Tag: hdl

6. Meet the Macronutrients

Much of the debate in recent years about how best to feed your heart and brain has focused on “macronutrients”—proteins, carbohydrates, and fats. These are the nutrients your body needs in the largest amounts to function properly. The macronutrients provide your body with energy in the form of calories. (Micronutrients,

5. Essential Nutrients for Heart and Brain

So far, we’ve focused mostly on the big picture—dietary patterns that benefit your heart and brain, as well as foods that are the core components of these patterns. But, it’s also useful to know a little about specific nutrients—particularly those that many Americans may be lacking.
Common Deficiencies
In general, according to

4. Foods to Limit

You might already think of nutrition advice as mostly a lot of “don’ts.” Yes, it sometimes may seem that newspapers, magazines, television shows, and websites are full of dire warnings about what not to eat. As we saw in the previous chapter, however, scien-tific evidence supports plenty of healthful choices

3. The Foods You Need

Nutrition scientists often differentiate between “energy-dense” and “nutrient-dense” foods. In terms of nutrition, “energy” equals calories, so foods that are energy-dense contain a lot of calories for the amount of food—sugar, for example, which packs 773 calories per cup. The same amount of a non-energy dense food like chopped carrots,

1. Healthy Heart, Healthy Brain

Before you begin reading this book, you might be wondering if it’s worth making dietary and lifestyle changes to protect your heart and your brain—especially if cardiovascular disease or dementia runs in your family. Genetics certainly play a role, but your genes are not your destiny. Research suggests a healthy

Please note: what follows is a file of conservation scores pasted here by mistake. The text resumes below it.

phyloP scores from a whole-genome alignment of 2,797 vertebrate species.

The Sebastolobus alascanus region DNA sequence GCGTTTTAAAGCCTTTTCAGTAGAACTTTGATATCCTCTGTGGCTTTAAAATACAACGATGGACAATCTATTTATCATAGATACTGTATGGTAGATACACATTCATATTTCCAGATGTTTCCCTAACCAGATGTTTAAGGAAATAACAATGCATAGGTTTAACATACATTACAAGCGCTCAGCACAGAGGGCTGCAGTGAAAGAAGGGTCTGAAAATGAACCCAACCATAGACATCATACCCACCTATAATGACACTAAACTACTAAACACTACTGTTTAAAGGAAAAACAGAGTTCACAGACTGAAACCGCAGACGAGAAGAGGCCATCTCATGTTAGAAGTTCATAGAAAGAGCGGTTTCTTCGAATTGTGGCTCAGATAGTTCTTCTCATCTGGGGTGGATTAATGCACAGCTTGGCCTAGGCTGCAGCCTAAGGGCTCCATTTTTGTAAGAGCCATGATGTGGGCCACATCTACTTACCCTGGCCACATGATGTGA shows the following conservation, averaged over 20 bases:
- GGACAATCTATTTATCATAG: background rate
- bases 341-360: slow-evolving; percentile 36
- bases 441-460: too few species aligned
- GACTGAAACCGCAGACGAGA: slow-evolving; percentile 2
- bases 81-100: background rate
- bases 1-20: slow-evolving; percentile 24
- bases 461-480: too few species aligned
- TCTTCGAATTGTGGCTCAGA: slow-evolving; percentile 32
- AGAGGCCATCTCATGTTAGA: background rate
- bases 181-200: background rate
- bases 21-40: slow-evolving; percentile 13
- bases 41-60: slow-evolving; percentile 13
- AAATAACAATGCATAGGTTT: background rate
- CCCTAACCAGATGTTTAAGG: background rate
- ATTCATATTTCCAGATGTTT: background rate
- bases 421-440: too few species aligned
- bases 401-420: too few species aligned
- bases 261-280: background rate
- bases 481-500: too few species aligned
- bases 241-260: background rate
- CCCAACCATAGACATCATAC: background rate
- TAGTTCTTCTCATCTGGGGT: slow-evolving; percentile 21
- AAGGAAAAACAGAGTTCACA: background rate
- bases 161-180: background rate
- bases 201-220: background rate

3. Diseases and Disorders of the Esophagus

After you chew and swallow food, it travels down your esophagus and into the stomach. Most of the time, you don’t even think about the simple, everyday act of chewing and swallowing—after all, you’ve been doing it since you were born. But sometimes, people have trouble chewing their food into

5. Reducing the Risk of Common Conditions

Chronic diseases such as heart disease, high blood pressure, stroke, and diabetes represent a major health problem in the United States. They account for approximately 86 percent of all healthcare costs and are frequently associated with a significant reduc-tion in quality of life. The CDC reports that roughly half of

1. Food for Life

There are many reasons to eat healthfully. For some people, it may be about preventing chronic diseases such as type 2 diabetes, while for others, it may be about maintaining an ideal body weight or even just feeling more energized. Fundamentally, though, a healthy diet is critical to providing your

Are Eggs Healthy?

Are Eggs Healthy?

Whether they were scrambled, fried, boiled, poached, or beat into an omelet, chances are that you had eggs for breakfast this morning. They’re an easy, filling, and affordable way to start the day. And even if you don’t like their taste, eggs often are the main ingredient in some of

How to Reduce Cholesterol Without Medication or Even Changing Your Diet

How to Reduce Cholesterol Without Medication or Even Changing Your Diet

Diet and exercise—if you’ve ever had a blood test showing your cholesterol is high and wondered how to reduce cholesterol without medication, your doctor has likely told you that you need to change your diet and increase your exercise. This combination is the standard, first-line therapy to lower cholesterol without

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